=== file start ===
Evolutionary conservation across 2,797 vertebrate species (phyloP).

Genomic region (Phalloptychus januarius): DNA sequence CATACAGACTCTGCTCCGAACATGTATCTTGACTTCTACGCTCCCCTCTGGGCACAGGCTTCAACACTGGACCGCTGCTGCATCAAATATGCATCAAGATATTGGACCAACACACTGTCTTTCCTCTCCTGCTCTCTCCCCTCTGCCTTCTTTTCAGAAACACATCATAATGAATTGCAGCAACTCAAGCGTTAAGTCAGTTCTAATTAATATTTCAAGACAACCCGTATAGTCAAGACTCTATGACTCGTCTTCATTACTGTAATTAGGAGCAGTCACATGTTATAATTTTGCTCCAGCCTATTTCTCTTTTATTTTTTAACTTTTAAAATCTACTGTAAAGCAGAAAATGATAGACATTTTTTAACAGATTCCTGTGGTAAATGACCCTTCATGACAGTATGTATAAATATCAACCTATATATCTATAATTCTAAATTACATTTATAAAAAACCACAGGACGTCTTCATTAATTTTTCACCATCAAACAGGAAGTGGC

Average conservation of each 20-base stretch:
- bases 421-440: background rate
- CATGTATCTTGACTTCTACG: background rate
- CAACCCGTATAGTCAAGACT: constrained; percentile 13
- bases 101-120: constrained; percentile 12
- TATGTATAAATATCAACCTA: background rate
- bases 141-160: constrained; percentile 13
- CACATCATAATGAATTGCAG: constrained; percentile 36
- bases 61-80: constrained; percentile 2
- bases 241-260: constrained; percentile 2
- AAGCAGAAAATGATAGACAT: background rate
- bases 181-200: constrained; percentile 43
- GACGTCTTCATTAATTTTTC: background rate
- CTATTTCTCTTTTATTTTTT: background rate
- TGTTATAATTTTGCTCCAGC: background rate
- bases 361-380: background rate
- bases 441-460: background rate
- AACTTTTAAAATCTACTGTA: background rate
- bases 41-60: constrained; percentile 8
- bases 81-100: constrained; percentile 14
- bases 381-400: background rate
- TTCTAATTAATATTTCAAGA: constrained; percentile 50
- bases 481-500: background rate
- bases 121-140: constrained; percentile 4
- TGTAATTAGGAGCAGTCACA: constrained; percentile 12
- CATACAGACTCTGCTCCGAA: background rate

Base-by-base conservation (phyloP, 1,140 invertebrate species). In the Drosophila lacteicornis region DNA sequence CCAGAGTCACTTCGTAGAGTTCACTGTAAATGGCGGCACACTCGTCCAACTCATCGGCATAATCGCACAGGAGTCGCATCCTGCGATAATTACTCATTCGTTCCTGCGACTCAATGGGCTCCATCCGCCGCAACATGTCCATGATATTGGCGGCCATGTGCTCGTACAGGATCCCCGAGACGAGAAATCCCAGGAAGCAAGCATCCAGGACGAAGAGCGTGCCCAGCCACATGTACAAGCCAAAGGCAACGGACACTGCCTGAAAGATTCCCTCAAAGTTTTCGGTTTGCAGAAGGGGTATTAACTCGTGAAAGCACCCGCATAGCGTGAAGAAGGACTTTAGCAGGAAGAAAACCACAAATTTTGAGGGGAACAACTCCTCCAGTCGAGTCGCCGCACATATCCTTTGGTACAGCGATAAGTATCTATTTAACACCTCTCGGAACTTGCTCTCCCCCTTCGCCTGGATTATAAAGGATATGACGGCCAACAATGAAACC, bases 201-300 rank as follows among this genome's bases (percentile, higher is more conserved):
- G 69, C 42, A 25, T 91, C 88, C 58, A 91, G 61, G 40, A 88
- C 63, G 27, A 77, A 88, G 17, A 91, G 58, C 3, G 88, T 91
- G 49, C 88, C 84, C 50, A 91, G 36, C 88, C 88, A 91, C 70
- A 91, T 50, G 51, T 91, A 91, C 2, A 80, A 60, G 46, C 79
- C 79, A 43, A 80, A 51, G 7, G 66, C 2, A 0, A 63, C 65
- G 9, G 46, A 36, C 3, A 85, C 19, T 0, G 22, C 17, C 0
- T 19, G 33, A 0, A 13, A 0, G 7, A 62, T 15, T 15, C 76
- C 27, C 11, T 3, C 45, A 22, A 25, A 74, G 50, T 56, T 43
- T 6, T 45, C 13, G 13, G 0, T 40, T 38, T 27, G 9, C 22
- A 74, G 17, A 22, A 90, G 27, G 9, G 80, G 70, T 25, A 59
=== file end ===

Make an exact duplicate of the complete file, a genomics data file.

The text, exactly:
Evolutionary conservation across 2,797 vertebrate species (phyloP).

Genomic region (Phalloptychus januarius): DNA sequence CATACAGACTCTGCTCCGAACATGTATCTTGACTTCTACGCTCCCCTCTGGGCACAGGCTTCAACACTGGACCGCTGCTGCATCAAATATGCATCAAGATATTGGACCAACACACTGTCTTTCCTCTCCTGCTCTCTCCCCTCTGCCTTCTTTTCAGAAACACATCATAATGAATTGCAGCAACTCAAGCGTTAAGTCAGTTCTAATTAATATTTCAAGACAACCCGTATAGTCAAGACTCTATGACTCGTCTTCATTACTGTAATTAGGAGCAGTCACATGTTATAATTTTGCTCCAGCCTATTTCTCTTTTATTTTTTAACTTTTAAAATCTACTGTAAAGCAGAAAATGATAGACATTTTTTAACAGATTCCTGTGGTAAATGACCCTTCATGACAGTATGTATAAATATCAACCTATATATCTATAATTCTAAATTACATTTATAAAAAACCACAGGACGTCTTCATTAATTTTTCACCATCAAACAGGAAGTGGC

Average conservation of each 20-base stretch:
- bases 421-440: background rate
- CATGTATCTTGACTTCTACG: background rate
- CAACCCGTATAGTCAAGACT: constrained; percentile 13
- bases 101-120: constrained; percentile 12
- TATGTATAAATATCAACCTA: background rate
- bases 141-160: constrained; percentile 13
- CACATCATAATGAATTGCAG: constrained; percentile 36
- bases 61-80: constrained; percentile 2
- bases 241-260: constrained; percentile 2
- AAGCAGAAAATGATAGACAT: background rate
- bases 181-200: constrained; percentile 43
- GACGTCTTCATTAATTTTTC: background rate
- CTATTTCTCTTTTATTTTTT: background rate
- TGTTATAATTTTGCTCCAGC: background rate
- bases 361-380: background rate
- bases 441-460: background rate
- AACTTTTAAAATCTACTGTA: background rate
- bases 41-60: constrained; percentile 8
- bases 81-100: constrained; percentile 14
- bases 381-400: background rate
- TTCTAATTAATATTTCAAGA: constrained; percentile 50
- bases 481-500: background rate
- bases 121-140: constrained; percentile 4
- TGTAATTAGGAGCAGTCACA: constrained; percentile 12
- CATACAGACTCTGCTCCGAA: background rate

Base-by-base conservation (phyloP, 1,140 invertebrate species). In the Drosophila lacteicornis region DNA sequence CCAGAGTCACTTCGTAGAGTTCACTGTAAATGGCGGCACACTCGTCCAACTCATCGGCATAATCGCACAGGAGTCGCATCCTGCGATAATTACTCATTCGTTCCTGCGACTCAATGGGCTCCATCCGCCGCAACATGTCCATGATATTGGCGGCCATGTGCTCGTACAGGATCCCCGAGACGAGAAATCCCAGGAAGCAAGCATCCAGGACGAAGAGCGTGCCCAGCCACATGTACAAGCCAAAGGCAACGGACACTGCCTGAAAGATTCCCTCAAAGTTTTCGGTTTGCAGAAGGGGTATTAACTCGTGAAAGCACCCGCATAGCGTGAAGAAGGACTTTAGCAGGAAGAAAACCACAAATTTTGAGGGGAACAACTCCTCCAGTCGAGTCGCCGCACATATCCTTTGGTACAGCGATAAGTATCTATTTAACACCTCTCGGAACTTGCTCTCCCCCTTCGCCTGGATTATAAAGGATATGACGGCCAACAATGAAACC, bases 201-300 rank as follows among this genome's bases (percentile, higher is more conserved):
- G 69, C 42, A 25, T 91, C 88, C 58, A 91, G 61, G 40, A 88
- C 63, G 27, A 77, A 88, G 17, A 91, G 58, C 3, G 88, T 91
- G 49, C 88, C 84, C 50, A 91, G 36, C 88, C 88, A 91, C 70
- A 91, T 50, G 51, T 91, A 91, C 2, A 80, A 60, G 46, C 79
- C 79, A 43, A 80, A 51, G 7, G 66, C 2, A 0, A 63, C 65
- G 9, G 46, A 36, C 3, A 85, C 19, T 0, G 22, C 17, C 0
- T 19, G 33, A 0, A 13, A 0, G 7, A 62, T 15, T 15, C 76
- C 27, C 11, T 3, C 45, A 22, A 25, A 74, G 50, T 56, T 43
- T 6, T 45, C 13, G 13, G 0, T 40, T 38, T 27, G 9, C 22
- A 74, G 17, A 22, A 90, G 27, G 9, G 80, G 70, T 25, A 59